Now, it’s time to play around and see what we can do with reshape. The counterpart to “melt” is “cast“. We first mention what dataset we are working with (m.book.sales) and then the reshape function that we want to use. We use the “~” symbol to define relationships. The “~” is usually read as “is described by”, but it’s best understood with some experimentation.

cast(m.book.sales, Region ~ variable)
## Aggregation requires fun.aggregate: length used as default
##   Region Sales Margin Quantity
## 1      E    15     15       15
## 2      N   122    122      122
## 3      S    91     91       91
## 4      W    77     77       77

Well, that’s not really useful. But the notice provided, “Aggregation requires fun.aggregate: length used as default” is helpful. What that means is that we need to tell R what functions we want to use, for instance, “sum” or “mean“. Let’s try this again.

cast(m.book.sales, Region ~ variable, sum)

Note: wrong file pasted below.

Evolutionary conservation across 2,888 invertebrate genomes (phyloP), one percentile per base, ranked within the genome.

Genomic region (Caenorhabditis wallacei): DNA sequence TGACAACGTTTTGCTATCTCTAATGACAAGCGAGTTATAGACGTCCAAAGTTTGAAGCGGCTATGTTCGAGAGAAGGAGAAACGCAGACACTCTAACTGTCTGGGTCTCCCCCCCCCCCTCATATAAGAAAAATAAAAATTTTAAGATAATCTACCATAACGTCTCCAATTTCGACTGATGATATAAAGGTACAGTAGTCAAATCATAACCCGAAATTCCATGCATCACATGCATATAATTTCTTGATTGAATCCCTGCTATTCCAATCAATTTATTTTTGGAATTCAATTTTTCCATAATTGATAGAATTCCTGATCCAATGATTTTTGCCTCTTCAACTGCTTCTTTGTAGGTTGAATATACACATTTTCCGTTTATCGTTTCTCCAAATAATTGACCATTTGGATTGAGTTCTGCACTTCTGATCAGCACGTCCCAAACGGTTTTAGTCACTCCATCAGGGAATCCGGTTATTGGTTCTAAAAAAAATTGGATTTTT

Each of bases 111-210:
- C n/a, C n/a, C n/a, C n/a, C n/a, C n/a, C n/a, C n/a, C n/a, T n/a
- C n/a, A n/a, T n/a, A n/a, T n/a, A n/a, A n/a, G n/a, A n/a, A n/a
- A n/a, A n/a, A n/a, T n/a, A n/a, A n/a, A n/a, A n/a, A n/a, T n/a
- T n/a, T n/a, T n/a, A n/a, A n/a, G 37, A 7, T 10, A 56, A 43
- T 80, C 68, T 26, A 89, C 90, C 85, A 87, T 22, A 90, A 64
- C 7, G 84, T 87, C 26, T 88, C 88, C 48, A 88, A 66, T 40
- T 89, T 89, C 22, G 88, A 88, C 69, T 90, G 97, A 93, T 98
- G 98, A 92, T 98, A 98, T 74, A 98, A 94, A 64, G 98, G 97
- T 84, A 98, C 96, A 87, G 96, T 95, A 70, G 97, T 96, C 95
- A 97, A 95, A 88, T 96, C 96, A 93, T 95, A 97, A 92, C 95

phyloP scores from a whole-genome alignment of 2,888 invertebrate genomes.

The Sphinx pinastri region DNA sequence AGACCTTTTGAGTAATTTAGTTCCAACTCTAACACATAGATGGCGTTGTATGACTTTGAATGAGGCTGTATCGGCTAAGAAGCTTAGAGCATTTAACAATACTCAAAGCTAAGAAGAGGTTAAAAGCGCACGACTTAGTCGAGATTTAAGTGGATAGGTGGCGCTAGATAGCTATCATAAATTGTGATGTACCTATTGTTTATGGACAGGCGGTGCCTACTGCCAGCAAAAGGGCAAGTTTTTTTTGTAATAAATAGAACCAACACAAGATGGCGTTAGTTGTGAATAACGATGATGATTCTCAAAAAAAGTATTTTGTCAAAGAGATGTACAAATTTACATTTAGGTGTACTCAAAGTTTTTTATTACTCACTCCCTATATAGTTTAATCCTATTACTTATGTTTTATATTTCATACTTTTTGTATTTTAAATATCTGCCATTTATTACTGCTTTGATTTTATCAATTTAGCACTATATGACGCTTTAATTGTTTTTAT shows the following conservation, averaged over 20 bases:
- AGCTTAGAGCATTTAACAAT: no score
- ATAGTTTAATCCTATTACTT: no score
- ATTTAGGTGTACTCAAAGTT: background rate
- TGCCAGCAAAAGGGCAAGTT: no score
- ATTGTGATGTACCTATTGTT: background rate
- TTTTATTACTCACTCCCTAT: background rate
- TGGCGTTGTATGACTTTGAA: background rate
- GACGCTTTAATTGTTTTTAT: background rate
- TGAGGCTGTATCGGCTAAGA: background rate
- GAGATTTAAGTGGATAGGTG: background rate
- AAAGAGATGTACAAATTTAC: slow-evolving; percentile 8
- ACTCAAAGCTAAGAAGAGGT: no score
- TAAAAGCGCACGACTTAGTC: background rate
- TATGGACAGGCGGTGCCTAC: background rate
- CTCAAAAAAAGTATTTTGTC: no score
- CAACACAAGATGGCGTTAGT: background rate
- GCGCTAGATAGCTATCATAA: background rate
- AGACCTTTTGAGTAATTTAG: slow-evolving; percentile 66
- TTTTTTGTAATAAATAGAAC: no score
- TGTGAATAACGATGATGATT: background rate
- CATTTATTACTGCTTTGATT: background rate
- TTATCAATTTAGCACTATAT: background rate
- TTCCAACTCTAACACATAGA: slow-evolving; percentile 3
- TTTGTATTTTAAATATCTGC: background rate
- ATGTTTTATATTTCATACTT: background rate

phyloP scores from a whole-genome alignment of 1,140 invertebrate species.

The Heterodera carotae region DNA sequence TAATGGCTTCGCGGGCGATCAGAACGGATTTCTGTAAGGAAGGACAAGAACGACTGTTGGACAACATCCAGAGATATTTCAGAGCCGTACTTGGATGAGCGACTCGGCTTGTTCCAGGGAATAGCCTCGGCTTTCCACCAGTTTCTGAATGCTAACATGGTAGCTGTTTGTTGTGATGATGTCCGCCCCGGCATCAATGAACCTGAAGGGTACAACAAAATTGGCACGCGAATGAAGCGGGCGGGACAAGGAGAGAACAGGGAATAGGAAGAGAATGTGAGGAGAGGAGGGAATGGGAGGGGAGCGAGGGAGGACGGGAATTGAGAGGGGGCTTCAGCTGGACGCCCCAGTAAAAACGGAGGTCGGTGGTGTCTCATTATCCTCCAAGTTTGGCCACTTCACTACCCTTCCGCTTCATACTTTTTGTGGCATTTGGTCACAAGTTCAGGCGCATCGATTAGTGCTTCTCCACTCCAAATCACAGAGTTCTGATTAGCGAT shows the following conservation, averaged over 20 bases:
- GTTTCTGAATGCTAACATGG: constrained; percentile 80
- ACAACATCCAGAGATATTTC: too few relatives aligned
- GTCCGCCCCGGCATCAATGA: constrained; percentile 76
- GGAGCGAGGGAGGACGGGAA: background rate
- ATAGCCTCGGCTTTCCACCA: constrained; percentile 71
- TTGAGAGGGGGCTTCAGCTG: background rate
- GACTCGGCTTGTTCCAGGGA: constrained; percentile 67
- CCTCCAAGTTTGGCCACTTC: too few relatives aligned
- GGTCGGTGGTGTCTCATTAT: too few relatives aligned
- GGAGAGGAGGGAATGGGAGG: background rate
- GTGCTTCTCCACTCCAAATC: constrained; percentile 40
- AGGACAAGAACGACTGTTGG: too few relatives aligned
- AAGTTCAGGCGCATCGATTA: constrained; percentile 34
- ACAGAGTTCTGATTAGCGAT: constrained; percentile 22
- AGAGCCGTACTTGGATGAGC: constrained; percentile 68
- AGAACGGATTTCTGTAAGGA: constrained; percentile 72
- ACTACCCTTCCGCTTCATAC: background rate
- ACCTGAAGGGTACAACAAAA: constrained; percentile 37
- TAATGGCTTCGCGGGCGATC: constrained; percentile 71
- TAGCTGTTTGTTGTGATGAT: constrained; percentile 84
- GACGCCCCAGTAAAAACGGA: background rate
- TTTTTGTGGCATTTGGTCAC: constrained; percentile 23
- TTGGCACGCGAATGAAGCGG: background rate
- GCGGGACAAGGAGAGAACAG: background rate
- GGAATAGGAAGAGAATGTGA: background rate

##   Region Sales Margin Quantity
## 1      E  2267   1082      135
## 2      N 18328   8552     1130
## 3      S 13276   6231      813
## 4      W 12079   5758      690

Much better. But, can we make more complicated tables? Here’s one sorted first by region, then by representative.

cast(m.book.sales,
     Region + Representative ~ variable, sum)
##    Region Representative Sales Margin Quantity
## 1       E           Kunj  1309  606.4       82
## 2       E         Rajesh   958  475.5       53
## 3       N        Gajanan  5349 2551.3      307
## 4       N        Mallesh  6932 3273.2      445
## 5       N          Priya  4791 2168.9      309
## 6       N           Ravi  1257  558.9       69
## 7       S        Mahanta  3781 1698.0      239
## 8       S            Raj  3464 1690.5      183
## 9       S           Soni  6032 2842.1      391
## 10      W     Shreekanth  4065 1930.8      222
## 11      W      Shreerang  3570 1675.5      213
## 12      W      Sree Hari  4443 2151.7      255

Notice that the above code is a convenient flat table. Also, the above table works well because each representative only sells in one region. But what if we had used “Region + Representative” instead?

cast(m.book.sales,
     Region + Publisher ~ variable, sum)